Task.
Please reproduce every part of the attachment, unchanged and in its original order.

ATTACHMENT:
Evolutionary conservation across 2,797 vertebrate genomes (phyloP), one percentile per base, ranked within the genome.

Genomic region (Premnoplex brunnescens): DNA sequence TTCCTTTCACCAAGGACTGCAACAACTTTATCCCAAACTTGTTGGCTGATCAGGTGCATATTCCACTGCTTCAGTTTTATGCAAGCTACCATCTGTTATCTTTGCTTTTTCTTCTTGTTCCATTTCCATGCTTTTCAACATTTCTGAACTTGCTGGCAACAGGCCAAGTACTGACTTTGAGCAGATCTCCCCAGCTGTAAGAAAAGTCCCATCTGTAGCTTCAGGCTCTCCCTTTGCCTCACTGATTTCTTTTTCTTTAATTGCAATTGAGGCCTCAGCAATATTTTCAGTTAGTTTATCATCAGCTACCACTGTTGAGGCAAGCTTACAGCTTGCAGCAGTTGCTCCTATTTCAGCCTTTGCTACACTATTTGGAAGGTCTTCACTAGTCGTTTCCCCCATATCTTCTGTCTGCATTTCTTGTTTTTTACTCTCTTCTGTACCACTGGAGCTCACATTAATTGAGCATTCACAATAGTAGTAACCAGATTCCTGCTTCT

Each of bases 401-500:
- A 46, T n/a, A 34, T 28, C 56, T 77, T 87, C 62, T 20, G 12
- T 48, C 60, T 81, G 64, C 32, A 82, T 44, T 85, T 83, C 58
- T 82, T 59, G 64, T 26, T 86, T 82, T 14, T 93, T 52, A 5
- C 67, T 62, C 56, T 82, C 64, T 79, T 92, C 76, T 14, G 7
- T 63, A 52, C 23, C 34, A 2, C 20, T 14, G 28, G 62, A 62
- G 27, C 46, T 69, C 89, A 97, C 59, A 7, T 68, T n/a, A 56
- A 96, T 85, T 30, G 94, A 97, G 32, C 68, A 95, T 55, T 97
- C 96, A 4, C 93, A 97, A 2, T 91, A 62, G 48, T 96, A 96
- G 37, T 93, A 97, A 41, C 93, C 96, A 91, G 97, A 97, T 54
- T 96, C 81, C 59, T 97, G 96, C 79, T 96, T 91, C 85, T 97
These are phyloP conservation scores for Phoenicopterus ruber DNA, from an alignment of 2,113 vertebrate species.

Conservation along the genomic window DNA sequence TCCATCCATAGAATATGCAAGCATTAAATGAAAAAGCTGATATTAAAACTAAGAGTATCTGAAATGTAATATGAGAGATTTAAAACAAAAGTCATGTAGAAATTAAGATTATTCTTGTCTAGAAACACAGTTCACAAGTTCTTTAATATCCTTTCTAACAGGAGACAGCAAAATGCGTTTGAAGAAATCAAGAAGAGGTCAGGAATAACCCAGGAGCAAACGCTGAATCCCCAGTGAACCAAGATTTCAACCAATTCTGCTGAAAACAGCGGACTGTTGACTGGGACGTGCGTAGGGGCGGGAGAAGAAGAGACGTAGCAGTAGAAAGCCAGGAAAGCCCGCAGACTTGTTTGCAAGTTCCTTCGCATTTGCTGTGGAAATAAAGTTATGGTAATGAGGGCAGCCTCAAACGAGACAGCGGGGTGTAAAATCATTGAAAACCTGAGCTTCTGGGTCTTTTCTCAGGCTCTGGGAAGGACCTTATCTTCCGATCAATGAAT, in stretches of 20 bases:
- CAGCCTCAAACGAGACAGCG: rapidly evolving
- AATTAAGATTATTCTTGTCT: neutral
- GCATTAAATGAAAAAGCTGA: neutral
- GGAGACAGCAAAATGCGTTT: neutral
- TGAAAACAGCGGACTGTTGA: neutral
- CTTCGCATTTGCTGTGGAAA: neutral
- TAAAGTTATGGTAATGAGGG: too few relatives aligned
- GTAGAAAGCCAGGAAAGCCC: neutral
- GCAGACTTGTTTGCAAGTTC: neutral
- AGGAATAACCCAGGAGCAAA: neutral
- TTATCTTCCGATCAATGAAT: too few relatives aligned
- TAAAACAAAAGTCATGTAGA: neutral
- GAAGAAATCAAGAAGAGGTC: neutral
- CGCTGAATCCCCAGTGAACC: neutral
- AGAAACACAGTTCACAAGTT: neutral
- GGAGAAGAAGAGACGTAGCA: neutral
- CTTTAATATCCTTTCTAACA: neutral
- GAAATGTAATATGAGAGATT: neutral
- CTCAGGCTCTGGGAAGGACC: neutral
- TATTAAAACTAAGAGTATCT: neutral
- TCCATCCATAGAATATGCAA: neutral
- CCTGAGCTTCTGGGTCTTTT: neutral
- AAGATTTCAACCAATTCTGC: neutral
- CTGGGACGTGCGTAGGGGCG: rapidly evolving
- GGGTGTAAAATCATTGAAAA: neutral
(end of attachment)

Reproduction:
Evolutionary conservation across 2,797 vertebrate genomes (phyloP), one percentile per base, ranked within the genome.

Genomic region (Premnoplex brunnescens): DNA sequence TTCCTTTCACCAAGGACTGCAACAACTTTATCCCAAACTTGTTGGCTGATCAGGTGCATATTCCACTGCTTCAGTTTTATGCAAGCTACCATCTGTTATCTTTGCTTTTTCTTCTTGTTCCATTTCCATGCTTTTCAACATTTCTGAACTTGCTGGCAACAGGCCAAGTACTGACTTTGAGCAGATCTCCCCAGCTGTAAGAAAAGTCCCATCTGTAGCTTCAGGCTCTCCCTTTGCCTCACTGATTTCTTTTTCTTTAATTGCAATTGAGGCCTCAGCAATATTTTCAGTTAGTTTATCATCAGCTACCACTGTTGAGGCAAGCTTACAGCTTGCAGCAGTTGCTCCTATTTCAGCCTTTGCTACACTATTTGGAAGGTCTTCACTAGTCGTTTCCCCCATATCTTCTGTCTGCATTTCTTGTTTTTTACTCTCTTCTGTACCACTGGAGCTCACATTAATTGAGCATTCACAATAGTAGTAACCAGATTCCTGCTTCT

Each of bases 401-500:
- A 46, T n/a, A 34, T 28, C 56, T 77, T 87, C 62, T 20, G 12
- T 48, C 60, T 81, G 64, C 32, A 82, T 44, T 85, T 83, C 58
- T 82, T 59, G 64, T 26, T 86, T 82, T 14, T 93, T 52, A 5
- C 67, T 62, C 56, T 82, C 64, T 79, T 92, C 76, T 14, G 7
- T 63, A 52, C 23, C 34, A 2, C 20, T 14, G 28, G 62, A 62
- G 27, C 46, T 69, C 89, A 97, C 59, A 7, T 68, T n/a, A 56
- A 96, T 85, T 30, G 94, A 97, G 32, C 68, A 95, T 55, T 97
- C 96, A 4, C 93, A 97, A 2, T 91, A 62, G 48, T 96, A 96
- G 37, T 93, A 97, A 41, C 93, C 96, A 91, G 97, A 97, T 54
- T 96, C 81, C 59, T 97, G 96, C 79, T 96, T 91, C 85, T 97
These are phyloP conservation scores for Phoenicopterus ruber DNA, from an alignment of 2,113 vertebrate species.

Conservation along the genomic window DNA sequence TCCATCCATAGAATATGCAAGCATTAAATGAAAAAGCTGATATTAAAACTAAGAGTATCTGAAATGTAATATGAGAGATTTAAAACAAAAGTCATGTAGAAATTAAGATTATTCTTGTCTAGAAACACAGTTCACAAGTTCTTTAATATCCTTTCTAACAGGAGACAGCAAAATGCGTTTGAAGAAATCAAGAAGAGGTCAGGAATAACCCAGGAGCAAACGCTGAATCCCCAGTGAACCAAGATTTCAACCAATTCTGCTGAAAACAGCGGACTGTTGACTGGGACGTGCGTAGGGGCGGGAGAAGAAGAGACGTAGCAGTAGAAAGCCAGGAAAGCCCGCAGACTTGTTTGCAAGTTCCTTCGCATTTGCTGTGGAAATAAAGTTATGGTAATGAGGGCAGCCTCAAACGAGACAGCGGGGTGTAAAATCATTGAAAACCTGAGCTTCTGGGTCTTTTCTCAGGCTCTGGGAAGGACCTTATCTTCCGATCAATGAAT, in stretches of 20 bases:
- CAGCCTCAAACGAGACAGCG: rapidly evolving
- AATTAAGATTATTCTTGTCT: neutral
- GCATTAAATGAAAAAGCTGA: neutral
- GGAGACAGCAAAATGCGTTT: neutral
- TGAAAACAGCGGACTGTTGA: neutral
- CTTCGCATTTGCTGTGGAAA: neutral
- TAAAGTTATGGTAATGAGGG: too few relatives aligned
- GTAGAAAGCCAGGAAAGCCC: neutral
- GCAGACTTGTTTGCAAGTTC: neutral
- AGGAATAACCCAGGAGCAAA: neutral
- TTATCTTCCGATCAATGAAT: too few relatives aligned
- TAAAACAAAAGTCATGTAGA: neutral
- GAAGAAATCAAGAAGAGGTC: neutral
- CGCTGAATCCCCAGTGAACC: neutral
- AGAAACACAGTTCACAAGTT: neutral
- GGAGAAGAAGAGACGTAGCA: neutral
- CTTTAATATCCTTTCTAACA: neutral
- GAAATGTAATATGAGAGATT: neutral
- CTCAGGCTCTGGGAAGGACC: neutral
- TATTAAAACTAAGAGTATCT: neutral
- TCCATCCATAGAATATGCAA: neutral
- CCTGAGCTTCTGGGTCTTTT: neutral
- AAGATTTCAACCAATTCTGC: neutral
- CTGGGACGTGCGTAGGGGCG: rapidly evolving
- GGGTGTAAAATCATTGAAAA: neutral